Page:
what is hart’s definition of law?
‘a legal system exists when there is a union of primary and secondary rules, where the majority obey the primary rules and the officials take the internal view to the secondary rules’
Difference between a habit and a rule?
Hart’s example: habit = going to the cinema, (social) rule = not wearing hats in Church. Deviation from a habit need not be a matter for any form of criticism but where there are rules lapses and faults are open to criticism which is seen as legitimate and justified
What is a critical reflective attitude?
With a rule critical: if there is deviation from that standard there can be criticism and this criticism is seen to be legitimate and justified reflective: awareness of the standard as standard
What is a coercive order?
Hart example is of a gunman who threatens to shoot the bank clerk if he does not hand over the money - ‘being obliged’ - depends on certain beliefs e.g that you will be shot if you do not hand over the money
what does ‘under an obligation’ mean?
beliefs and motivations are not sufficient to warrant the statement that he had an obligation - need contexts e.g. the existence of a rule
difference between a prediction and a rule
prediction = a red light is a sign that others will stop rule = a reason for stopping when the light is red is a standard of behaviour and an obligation
internal point of view
- ‘critical reflective attitude to certain patterns of behaviour as common standard and that this should display itself in criticism (including self-criticism), demands for conformity, and in acknowledgement that such criticism and demands are justified, all of which find their characteristic expression in the normative terminoly of ought, must, and should, right and wrong.’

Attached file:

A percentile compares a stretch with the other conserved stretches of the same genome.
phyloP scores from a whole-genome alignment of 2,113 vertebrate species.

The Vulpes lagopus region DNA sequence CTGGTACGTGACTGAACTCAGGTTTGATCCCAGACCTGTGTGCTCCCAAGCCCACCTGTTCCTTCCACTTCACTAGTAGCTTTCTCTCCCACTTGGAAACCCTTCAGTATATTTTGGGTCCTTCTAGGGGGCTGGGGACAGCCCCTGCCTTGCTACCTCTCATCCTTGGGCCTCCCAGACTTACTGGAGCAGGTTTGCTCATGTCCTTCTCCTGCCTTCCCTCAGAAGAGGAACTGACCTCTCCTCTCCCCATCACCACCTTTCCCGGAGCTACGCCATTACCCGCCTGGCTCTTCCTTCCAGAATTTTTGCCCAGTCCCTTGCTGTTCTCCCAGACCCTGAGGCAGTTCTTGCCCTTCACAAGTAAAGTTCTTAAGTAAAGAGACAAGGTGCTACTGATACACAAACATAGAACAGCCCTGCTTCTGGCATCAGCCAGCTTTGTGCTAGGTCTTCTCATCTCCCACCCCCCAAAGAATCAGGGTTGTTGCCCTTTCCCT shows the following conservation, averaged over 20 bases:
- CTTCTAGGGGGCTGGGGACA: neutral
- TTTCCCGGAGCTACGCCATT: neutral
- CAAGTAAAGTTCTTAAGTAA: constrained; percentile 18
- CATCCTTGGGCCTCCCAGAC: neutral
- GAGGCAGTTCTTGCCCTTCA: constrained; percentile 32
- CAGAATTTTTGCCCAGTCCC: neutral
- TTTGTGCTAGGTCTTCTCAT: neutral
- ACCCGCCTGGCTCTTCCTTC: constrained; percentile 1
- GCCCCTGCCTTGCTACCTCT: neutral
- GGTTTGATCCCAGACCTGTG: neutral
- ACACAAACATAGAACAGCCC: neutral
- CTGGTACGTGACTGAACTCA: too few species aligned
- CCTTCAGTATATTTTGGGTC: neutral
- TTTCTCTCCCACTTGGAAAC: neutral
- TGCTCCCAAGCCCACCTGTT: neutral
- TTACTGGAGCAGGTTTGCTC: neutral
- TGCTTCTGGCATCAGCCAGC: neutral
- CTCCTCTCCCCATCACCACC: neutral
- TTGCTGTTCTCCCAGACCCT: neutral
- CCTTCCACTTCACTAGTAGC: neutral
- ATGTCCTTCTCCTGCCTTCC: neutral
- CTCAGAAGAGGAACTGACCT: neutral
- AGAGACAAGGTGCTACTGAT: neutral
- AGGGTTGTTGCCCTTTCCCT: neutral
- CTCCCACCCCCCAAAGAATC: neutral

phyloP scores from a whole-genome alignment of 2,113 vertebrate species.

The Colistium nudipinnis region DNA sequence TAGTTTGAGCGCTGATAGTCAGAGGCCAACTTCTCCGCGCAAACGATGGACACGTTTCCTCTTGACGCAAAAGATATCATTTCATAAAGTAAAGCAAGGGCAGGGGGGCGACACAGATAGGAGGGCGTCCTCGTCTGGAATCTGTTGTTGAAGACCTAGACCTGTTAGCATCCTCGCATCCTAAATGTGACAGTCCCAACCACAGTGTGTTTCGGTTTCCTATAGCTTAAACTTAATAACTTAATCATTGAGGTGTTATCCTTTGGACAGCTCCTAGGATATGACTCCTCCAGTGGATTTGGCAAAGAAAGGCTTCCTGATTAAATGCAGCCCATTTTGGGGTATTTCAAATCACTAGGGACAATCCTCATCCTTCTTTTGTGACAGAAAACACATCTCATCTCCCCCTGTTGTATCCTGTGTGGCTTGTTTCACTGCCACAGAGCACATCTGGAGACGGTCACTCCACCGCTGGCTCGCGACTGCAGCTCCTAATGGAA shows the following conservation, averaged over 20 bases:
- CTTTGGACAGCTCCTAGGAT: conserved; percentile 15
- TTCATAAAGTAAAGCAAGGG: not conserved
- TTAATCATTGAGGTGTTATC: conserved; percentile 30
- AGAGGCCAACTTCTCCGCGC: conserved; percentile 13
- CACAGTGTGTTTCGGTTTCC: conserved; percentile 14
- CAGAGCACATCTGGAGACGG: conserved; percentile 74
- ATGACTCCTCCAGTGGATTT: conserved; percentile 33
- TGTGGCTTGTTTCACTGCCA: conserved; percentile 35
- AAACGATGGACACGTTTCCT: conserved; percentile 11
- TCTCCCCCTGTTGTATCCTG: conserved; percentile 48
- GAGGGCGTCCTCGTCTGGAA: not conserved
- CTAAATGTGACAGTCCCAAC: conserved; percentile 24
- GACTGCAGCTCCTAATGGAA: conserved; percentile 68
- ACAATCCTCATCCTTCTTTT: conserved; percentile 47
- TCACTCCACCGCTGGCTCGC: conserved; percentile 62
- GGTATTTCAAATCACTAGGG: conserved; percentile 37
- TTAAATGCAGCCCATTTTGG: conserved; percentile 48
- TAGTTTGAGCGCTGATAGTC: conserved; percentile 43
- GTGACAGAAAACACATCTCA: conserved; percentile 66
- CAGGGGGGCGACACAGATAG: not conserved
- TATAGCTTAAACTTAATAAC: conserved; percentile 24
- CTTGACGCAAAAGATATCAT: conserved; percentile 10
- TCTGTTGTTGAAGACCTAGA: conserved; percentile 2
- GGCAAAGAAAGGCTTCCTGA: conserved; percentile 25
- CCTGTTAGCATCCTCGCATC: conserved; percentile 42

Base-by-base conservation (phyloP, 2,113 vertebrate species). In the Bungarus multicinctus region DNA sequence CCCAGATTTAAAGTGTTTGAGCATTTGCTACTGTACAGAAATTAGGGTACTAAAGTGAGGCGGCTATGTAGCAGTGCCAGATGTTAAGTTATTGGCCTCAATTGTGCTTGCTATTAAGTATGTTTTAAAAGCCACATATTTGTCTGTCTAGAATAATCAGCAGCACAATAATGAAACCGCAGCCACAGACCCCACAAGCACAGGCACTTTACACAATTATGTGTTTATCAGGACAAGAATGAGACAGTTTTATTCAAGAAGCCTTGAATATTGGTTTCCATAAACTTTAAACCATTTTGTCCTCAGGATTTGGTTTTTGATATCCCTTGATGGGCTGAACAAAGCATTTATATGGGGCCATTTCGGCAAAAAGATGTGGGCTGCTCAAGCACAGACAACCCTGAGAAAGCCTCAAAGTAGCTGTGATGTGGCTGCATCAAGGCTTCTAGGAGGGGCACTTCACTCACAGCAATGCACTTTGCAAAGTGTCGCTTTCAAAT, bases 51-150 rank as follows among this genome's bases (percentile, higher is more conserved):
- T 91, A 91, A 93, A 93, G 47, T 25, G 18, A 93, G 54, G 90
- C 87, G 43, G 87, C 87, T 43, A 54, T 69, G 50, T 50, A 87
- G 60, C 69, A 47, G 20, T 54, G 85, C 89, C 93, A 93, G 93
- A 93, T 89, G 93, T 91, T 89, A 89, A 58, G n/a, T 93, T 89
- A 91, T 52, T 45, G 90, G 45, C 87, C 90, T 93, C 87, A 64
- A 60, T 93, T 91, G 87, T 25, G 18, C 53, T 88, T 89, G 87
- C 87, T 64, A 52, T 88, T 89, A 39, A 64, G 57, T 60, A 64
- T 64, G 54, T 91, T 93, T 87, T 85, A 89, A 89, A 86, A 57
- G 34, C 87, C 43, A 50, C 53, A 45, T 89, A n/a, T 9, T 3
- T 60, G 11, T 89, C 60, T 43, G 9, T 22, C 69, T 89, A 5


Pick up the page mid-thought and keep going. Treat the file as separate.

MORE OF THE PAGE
- officials, lawyers private people hold an IPOV
criticism of the IPOV
- Neil MacCormick: argued that there were three POVs - extreme external, non-extreme external (only cognitive not volitional) and internal (cognitive and volitional)
- Finnis: argued that there must be some form of moral judgment going on in the IPOV - must have a moral attitude not merely a conventional one to the secondary rules
require humans to do or abstain from certain actions whether they want to or not - impose duties
they provide that humans may do or say certain things, confer powers and can be either public or private
rule of change
‘empower an individual or body of persons to introduce new primary rules for the conduct of the life of the group, or of some class within it, and to eliminate old rules’
otherwise society is too static
rules of adjudication
‘empower individuals to make authoritative determinations of the question whether, on a particular occassion, a primary rule has been broken’
otherwise society is too inefficient
rule(s) of recogition
‘this rule will specify some feature or features possession of which by a suggested rule is taken as a conclusive affirmative indication that it is a rule of the group to be supported by the social pressure that it exerts’
otherwise there is too much uncertainty as to what standards apply
are secondary rules power-conferring?
- hart’s distintion between primary and secondary rules is that the former are duty imposing and the latter are power-conferring
- BUT public secondary rules also impose duties upon officials
- thus they are secondary in the sense that they are ‘about the primary rules’ - they ‘specify the ways in which the primary rules may be conclusively ascertained, introduced, eliminated, varied’
does hart see primitive communities as having law?
no - a union of primary and secondary rules: ‘ it is plain that only a small community closely knit by ties of kinship, common sentiment and belief, and placed in a stable environment, could live successfully by such a regime of unofficial rules’
criticised by anthropologists for this view
what did hart think of international law?
- argues that international law is not law because of its lack of organised sanctions and not because a state sovereign cannot be bound by law (like austin)
- focus is on municipal legal systems
- international law is not yet a legal system as it does not have secondary rules
- hart was writing at a time of v settled law and there was not much international law
definition of the rule of recognition
the rule of recognition is for the conclusive identification of the primary rules of obligations - can be simple or complex
what is the RoR in the UK?
in the uk - ‘what the queen enacts in parliament is law’ but also recognises common law - precedent as law